Google Research

Parthasarathy Ranganathan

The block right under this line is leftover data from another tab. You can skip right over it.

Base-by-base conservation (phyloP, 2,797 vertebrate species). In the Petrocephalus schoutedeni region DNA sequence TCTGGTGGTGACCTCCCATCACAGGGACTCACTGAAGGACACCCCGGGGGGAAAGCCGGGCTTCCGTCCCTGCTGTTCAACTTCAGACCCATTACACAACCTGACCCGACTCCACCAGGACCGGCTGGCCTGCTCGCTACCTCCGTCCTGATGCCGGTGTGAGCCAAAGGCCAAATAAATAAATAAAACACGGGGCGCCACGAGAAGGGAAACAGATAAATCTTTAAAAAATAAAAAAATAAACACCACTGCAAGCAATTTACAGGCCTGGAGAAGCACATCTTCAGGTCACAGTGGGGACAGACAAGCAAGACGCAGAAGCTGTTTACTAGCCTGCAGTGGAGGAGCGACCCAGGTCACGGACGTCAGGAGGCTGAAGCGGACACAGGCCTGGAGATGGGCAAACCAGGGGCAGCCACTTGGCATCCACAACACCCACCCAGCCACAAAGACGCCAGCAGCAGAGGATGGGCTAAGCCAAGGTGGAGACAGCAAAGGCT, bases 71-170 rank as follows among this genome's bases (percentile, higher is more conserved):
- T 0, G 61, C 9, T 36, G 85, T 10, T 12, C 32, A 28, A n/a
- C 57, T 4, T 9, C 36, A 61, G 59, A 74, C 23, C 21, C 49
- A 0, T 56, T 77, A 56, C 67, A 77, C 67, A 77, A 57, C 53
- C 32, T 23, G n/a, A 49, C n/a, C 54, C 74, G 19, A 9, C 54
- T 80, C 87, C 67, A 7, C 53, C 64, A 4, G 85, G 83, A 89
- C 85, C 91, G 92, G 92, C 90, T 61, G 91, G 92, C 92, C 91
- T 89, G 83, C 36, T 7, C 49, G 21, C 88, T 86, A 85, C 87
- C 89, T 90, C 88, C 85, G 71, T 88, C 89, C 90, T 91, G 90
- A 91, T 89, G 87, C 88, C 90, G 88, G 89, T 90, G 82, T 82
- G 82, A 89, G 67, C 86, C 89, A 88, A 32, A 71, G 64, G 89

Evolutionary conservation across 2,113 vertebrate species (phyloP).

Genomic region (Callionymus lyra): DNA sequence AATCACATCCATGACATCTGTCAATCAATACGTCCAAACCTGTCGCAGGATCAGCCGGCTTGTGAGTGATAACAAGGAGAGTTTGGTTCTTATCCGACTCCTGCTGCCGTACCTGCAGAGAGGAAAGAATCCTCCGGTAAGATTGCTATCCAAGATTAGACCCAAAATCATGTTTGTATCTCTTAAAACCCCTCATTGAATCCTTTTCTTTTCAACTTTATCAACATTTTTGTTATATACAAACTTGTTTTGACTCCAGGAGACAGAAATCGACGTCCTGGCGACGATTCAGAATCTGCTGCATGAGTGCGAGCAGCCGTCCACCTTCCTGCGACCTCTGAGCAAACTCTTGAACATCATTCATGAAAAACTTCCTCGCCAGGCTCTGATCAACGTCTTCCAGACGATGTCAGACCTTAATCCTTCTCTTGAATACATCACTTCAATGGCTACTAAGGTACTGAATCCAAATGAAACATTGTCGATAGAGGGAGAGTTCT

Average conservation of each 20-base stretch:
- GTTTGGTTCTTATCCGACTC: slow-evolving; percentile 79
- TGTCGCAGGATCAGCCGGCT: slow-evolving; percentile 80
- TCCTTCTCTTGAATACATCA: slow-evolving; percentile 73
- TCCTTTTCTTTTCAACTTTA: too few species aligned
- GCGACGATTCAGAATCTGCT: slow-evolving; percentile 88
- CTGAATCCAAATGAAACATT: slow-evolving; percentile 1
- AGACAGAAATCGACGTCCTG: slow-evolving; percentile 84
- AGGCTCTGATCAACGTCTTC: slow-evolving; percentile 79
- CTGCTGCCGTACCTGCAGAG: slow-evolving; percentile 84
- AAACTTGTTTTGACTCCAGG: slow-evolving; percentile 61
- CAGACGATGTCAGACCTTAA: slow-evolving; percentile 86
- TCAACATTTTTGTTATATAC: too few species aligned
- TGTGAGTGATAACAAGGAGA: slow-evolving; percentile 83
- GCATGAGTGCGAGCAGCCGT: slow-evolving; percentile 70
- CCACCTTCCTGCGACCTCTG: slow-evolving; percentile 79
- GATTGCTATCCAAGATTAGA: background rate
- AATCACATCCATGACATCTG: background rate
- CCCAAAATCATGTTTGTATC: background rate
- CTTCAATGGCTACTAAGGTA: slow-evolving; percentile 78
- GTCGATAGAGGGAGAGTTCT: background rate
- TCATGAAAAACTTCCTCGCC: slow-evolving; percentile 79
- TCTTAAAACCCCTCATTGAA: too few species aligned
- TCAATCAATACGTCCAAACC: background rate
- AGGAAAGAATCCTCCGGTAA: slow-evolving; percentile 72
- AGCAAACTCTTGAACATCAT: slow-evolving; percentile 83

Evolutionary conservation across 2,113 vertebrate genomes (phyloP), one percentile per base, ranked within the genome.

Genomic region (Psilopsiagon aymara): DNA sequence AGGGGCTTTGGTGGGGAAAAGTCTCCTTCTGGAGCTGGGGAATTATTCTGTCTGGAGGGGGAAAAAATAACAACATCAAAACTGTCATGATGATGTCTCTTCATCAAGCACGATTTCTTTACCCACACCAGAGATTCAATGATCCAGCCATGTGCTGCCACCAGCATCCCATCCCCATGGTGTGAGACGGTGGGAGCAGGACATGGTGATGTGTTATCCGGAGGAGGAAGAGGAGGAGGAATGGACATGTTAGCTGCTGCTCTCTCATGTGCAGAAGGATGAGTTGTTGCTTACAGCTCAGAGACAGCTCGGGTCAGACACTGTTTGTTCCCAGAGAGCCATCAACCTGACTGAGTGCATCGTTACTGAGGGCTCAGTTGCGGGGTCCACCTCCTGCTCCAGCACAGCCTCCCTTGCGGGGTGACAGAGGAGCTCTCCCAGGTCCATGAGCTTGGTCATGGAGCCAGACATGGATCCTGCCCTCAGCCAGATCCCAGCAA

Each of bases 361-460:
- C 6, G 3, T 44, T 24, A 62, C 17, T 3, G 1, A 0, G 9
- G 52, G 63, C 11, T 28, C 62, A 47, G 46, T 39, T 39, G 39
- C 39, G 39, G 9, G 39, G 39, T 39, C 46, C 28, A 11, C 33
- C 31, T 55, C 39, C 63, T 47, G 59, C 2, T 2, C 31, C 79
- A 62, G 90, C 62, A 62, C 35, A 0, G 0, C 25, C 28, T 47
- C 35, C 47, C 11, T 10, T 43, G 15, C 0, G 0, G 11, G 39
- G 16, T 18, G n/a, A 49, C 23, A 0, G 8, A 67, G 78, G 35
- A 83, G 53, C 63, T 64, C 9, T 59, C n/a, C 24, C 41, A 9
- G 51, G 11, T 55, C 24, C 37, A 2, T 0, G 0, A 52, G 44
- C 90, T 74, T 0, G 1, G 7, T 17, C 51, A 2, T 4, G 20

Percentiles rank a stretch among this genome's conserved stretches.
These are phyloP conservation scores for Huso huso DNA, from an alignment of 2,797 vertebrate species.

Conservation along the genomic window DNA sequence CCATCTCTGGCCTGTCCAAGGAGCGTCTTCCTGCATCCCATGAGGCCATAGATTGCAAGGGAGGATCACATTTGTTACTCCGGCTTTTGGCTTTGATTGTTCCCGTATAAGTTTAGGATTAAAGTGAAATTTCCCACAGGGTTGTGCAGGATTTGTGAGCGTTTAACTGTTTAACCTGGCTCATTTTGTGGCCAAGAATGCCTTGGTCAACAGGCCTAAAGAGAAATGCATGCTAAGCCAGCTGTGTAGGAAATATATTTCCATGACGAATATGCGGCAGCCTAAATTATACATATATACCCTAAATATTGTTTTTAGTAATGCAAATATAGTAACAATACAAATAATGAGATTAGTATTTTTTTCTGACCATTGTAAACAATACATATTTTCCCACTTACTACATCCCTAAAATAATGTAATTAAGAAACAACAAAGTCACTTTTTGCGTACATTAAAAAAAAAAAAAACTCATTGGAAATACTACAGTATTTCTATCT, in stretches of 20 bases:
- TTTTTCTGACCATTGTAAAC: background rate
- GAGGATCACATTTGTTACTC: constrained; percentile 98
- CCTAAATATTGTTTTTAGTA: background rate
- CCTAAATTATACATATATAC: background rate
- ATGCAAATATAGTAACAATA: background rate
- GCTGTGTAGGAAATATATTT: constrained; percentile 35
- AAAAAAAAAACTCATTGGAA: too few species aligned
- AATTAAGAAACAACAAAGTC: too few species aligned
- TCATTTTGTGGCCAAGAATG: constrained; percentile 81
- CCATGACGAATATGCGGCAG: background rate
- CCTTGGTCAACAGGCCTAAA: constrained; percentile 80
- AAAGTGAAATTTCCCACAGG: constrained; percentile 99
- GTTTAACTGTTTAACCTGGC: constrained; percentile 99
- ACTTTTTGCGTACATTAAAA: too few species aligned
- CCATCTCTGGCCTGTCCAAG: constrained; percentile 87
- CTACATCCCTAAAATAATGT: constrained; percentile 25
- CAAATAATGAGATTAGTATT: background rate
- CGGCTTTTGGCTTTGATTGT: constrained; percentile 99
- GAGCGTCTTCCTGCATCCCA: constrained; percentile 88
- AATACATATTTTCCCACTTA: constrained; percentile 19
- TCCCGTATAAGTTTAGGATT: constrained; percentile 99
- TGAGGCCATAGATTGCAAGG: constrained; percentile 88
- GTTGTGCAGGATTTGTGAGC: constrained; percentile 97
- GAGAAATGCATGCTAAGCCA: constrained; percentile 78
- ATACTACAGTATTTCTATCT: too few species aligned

Parthasarathy (Partha) Ranganathan is currently at Google designing their next-generation systems. Before this, he was a HP Fellow and Chief Technologist at Hewlett Packard Labs where he led their research on systems and datacenters. Dr. Ranganathan's research interests are in systems architecture and manageability, energy-efficiency, and systems modeling and evaluation. He has done extensive work in these areas including key contributions around energy-aware user interfaces, heterogeneous multi-core processors, power capping and power-aware server designs, federated enterprise power management, energy modeling and benchmarking, disaggregated blade server architectures, and most recently, storage hierarchy and systems redesign for non-volatile memory. He was also one of the primary developers of the publicly distributed Rice Simulator for ILP Multiprocessors (RSIM). Dr. Ranganathan's work has led to broad impact on both academia and industry including several commercial products such as Power Capping and HP Moonshot servers. He holds more than 50 patents (with another 45 pending) and has published extensively, including several award-winning papers. He also teaches regularly (including, most recently, at Stanford) and has contributed to several popular computer architecture textbooks. Dr. Ranganathan and his work have been featured on numerous occasions in the press including the New York Times, Wall Street Journal, Business Week, San Francisco Chronicle, Times of India, Slashdot, Youtube, and Tom's hardware guide. Dr. Ranganathan has been named one of the world's top young innovators by MIT Technology Review, as one of the top 15 enterprise technology rock stars by Business Insider, and has been recognized with several other awards including the ACM SIGARCH Maurice Wilkes award and Rice University's Outstanding Young Engineering Alumni award. Dr. Ranganathan received his B.Tech degree from the Indian Institute of Technology, Madras and his M.S. and Ph.D. from Rice University, Houston. He is also an ACM and IEEE Fellow.

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